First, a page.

Remembering Gord Singleton

Canada’s first track cycling world champion was a Niagara Falls native. Pictured: Gord Singleton. Photo Credit: Library and Achieves Canada. 

A legend. He put Canadian cycling on the map. The fastest man on wheels. 

Just a few of the many words uttered in the past about Niagara Falls native, and World Champion, Gord Singleton who passed away Sunday after a battle with prostate cancer.

Singleton’s resume spoke for itself. 

He was an eleven-time Canadian national champion. A two-time Olympian, Pan Am Champion, world champion and world record holder. And he’s also a multiple time hall of famer, received the Order of Canada, and was runner up to Wayne Gretzky as Canadian athlete of the year in 1982.

And oh yes, Singleton was the first, and only, cyclist in history to simultaneously hold world records in all three of track cycling sprint races: the 200m, 500m and 1000m distances. 

Not bad for someone that didn’t start cycling until he was 17. 

Some feel he would have been an Olympic gold medalist as well if not for the boycott, by Canada and many other countries, of the Moscow Olympics in 1980. Singleton was at the peak of his career then, ranked as the number two sprint cyclist in the world.

Singleton would get back into competitive cycling in the 1990s, where he was triumphant in a World Masters event in 1998, capturing a pair of gold medals in the sprint and 750-metre events in the 40 to 45 age group. 

Eight years later, in 2006, Singleton would repeat as gold medalist in the sprint category, this time in the 50- to 55-year-old category.

Here’s what many from across the Canadian cycling scene are saying about the passing of Singleton:

“Rest in peace, Gordon. A friend, a mentor, a world champ from Niagara Falls,” said former professional cyclist and St. Catharines native Tim Lefebvre. “You will be so missed by so many, my deepest condolences to your family.”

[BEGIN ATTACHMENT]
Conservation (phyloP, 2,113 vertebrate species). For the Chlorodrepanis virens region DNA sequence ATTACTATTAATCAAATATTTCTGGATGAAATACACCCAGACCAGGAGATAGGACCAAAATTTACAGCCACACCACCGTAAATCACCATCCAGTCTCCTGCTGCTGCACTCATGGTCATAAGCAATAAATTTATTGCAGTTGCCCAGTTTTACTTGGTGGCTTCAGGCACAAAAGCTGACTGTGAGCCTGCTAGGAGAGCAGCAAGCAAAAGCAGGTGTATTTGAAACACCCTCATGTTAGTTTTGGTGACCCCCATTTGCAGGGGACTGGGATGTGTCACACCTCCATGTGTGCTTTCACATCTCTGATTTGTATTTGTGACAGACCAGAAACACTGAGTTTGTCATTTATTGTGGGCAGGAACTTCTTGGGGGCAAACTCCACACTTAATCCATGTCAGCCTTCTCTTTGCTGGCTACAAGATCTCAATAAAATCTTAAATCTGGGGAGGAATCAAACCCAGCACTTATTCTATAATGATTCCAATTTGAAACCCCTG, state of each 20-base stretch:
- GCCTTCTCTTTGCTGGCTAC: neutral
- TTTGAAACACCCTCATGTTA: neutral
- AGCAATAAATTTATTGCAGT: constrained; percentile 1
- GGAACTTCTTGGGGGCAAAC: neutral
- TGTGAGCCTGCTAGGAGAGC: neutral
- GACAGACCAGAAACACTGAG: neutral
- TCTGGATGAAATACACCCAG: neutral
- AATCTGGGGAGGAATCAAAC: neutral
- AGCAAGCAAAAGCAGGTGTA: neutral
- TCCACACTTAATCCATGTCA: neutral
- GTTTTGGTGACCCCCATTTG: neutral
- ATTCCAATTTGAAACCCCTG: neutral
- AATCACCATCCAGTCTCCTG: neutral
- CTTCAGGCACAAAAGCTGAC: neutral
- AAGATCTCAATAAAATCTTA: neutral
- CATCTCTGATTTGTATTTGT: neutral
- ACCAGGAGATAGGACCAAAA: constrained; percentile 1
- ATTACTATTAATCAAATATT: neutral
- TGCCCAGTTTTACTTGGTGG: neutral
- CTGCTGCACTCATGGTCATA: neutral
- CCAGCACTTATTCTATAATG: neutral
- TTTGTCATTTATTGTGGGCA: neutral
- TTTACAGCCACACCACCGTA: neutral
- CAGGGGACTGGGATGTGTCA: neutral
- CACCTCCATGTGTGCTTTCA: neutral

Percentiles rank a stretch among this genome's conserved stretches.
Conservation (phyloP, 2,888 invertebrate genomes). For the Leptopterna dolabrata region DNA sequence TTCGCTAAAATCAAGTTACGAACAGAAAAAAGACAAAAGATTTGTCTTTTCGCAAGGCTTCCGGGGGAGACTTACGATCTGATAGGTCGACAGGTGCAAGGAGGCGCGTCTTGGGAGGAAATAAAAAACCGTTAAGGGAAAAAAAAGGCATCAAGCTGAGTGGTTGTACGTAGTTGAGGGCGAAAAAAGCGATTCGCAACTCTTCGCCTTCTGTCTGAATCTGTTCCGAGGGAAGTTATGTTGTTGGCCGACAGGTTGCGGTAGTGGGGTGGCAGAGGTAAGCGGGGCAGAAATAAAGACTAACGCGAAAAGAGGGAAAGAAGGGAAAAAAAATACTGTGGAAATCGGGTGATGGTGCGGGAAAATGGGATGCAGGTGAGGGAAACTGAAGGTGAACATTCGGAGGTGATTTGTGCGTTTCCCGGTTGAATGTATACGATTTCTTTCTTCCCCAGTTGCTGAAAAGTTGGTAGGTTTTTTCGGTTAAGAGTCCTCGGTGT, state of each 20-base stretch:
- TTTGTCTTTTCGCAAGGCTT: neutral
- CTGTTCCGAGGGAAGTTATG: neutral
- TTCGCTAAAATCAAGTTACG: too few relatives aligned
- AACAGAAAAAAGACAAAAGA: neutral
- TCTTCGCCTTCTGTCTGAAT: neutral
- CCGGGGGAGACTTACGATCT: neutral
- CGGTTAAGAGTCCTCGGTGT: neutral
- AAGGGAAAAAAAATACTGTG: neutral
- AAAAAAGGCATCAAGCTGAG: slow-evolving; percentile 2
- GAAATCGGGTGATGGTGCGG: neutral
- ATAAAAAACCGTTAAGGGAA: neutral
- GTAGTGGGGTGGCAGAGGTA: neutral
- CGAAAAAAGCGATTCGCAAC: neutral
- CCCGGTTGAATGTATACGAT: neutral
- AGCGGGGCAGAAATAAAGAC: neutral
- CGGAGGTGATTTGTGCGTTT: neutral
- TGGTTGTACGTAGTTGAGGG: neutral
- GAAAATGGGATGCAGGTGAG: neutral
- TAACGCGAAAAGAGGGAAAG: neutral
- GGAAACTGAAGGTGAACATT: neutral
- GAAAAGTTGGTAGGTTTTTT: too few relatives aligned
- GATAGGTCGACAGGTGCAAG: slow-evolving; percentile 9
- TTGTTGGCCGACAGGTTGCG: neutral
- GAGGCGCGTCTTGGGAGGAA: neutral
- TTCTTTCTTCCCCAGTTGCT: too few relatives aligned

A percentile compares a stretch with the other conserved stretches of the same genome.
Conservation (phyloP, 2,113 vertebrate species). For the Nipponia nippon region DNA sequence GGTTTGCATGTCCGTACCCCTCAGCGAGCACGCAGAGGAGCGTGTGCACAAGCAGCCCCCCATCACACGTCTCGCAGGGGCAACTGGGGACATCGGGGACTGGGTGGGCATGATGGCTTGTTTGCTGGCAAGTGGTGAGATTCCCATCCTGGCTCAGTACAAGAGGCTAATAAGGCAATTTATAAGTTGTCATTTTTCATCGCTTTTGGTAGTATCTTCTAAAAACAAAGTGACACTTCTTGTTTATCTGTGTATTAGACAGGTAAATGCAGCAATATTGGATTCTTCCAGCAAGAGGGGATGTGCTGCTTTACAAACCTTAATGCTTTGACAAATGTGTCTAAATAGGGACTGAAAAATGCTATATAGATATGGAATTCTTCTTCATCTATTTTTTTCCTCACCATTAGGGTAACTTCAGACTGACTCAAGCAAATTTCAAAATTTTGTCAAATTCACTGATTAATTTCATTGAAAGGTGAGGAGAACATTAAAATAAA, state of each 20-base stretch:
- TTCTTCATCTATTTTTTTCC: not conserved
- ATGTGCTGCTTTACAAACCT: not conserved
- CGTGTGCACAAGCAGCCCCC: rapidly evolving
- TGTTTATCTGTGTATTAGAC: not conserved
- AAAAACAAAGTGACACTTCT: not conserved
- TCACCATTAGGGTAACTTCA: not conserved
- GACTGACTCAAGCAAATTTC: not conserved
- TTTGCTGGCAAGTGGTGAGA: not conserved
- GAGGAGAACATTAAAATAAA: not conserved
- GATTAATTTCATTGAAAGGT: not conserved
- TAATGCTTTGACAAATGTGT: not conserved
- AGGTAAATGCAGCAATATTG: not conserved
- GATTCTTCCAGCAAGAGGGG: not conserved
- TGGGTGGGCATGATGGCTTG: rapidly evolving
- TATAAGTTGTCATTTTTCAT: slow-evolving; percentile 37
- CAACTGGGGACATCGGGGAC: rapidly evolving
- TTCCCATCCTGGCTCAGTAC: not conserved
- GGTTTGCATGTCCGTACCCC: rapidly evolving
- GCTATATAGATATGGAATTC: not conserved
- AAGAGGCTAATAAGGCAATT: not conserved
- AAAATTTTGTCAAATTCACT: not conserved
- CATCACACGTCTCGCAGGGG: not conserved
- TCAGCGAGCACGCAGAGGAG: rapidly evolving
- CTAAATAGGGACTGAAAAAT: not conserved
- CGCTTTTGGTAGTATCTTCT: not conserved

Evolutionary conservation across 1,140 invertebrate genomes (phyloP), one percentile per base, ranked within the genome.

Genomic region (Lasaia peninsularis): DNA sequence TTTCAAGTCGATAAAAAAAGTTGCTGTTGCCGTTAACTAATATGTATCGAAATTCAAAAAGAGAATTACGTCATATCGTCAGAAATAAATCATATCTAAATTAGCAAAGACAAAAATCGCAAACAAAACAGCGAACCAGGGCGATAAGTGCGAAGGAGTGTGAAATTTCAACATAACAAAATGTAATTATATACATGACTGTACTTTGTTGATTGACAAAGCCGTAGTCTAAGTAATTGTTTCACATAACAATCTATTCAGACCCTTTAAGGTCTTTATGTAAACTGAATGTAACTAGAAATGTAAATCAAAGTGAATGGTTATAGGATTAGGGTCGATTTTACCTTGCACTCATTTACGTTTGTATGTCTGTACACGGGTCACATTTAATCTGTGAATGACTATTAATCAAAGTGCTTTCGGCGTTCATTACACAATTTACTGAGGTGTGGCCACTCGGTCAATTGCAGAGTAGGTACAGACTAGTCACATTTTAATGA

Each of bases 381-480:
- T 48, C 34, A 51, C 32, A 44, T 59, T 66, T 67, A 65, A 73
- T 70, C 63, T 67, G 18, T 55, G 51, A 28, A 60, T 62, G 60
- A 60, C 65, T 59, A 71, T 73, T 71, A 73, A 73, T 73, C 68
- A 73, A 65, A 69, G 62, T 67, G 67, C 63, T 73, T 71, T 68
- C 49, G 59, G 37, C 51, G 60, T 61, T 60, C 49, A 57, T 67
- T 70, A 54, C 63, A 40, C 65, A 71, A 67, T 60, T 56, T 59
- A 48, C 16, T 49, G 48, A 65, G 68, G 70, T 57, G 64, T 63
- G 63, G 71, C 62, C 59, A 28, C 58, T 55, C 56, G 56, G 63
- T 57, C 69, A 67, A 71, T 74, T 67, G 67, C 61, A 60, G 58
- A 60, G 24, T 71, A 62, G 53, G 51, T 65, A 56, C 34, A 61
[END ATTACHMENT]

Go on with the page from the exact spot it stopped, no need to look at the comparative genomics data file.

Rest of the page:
Cycling Canada Chief Executive Officer Matthew Jeffries also shared a statement. 

“We are incredibly saddened to learn of Gordon’s passing,” Jeffries said. “One of Canadian cycling’s greatest champions and most gracious ambassadors, Gordon was a trailblazer who inspired so many Canadian athletes who have followed in his footsteps. His accomplishments on the bike were legendary and perhaps surpassed only by his continued contributions, engagement and generosity as an active and valued member of the Canadian cycling community over the past 40 years. He will be dearly missed but never forgotten.”

“He forever changed the perception of what Canadian cyclists could accomplish internationally,” Chris Reid, director of the National Cycling Institute Milton, added. “And young Canadian riders ever since have carried the torch he lit. Rest in peace Gordon.”

Singleton was inducted into the Niagara Falls Sports Wall of Fame in 1990, and into the Canadian Cycling Hall of Fame in 2015. 

Many in Niagara didn’t know Singleton’s cycling prowess, instead they knew him as owner and operator of Niagara Battery & Tire where his involvement with the company, which has three locations in the Region, dates back to 1982. 

Gord Singleton was 67 years old. 

Your donations help us continue to deliver the news and commentary you want to read. Please consider donating today.

Donate Today


  • Politics

  • Sports

  • Business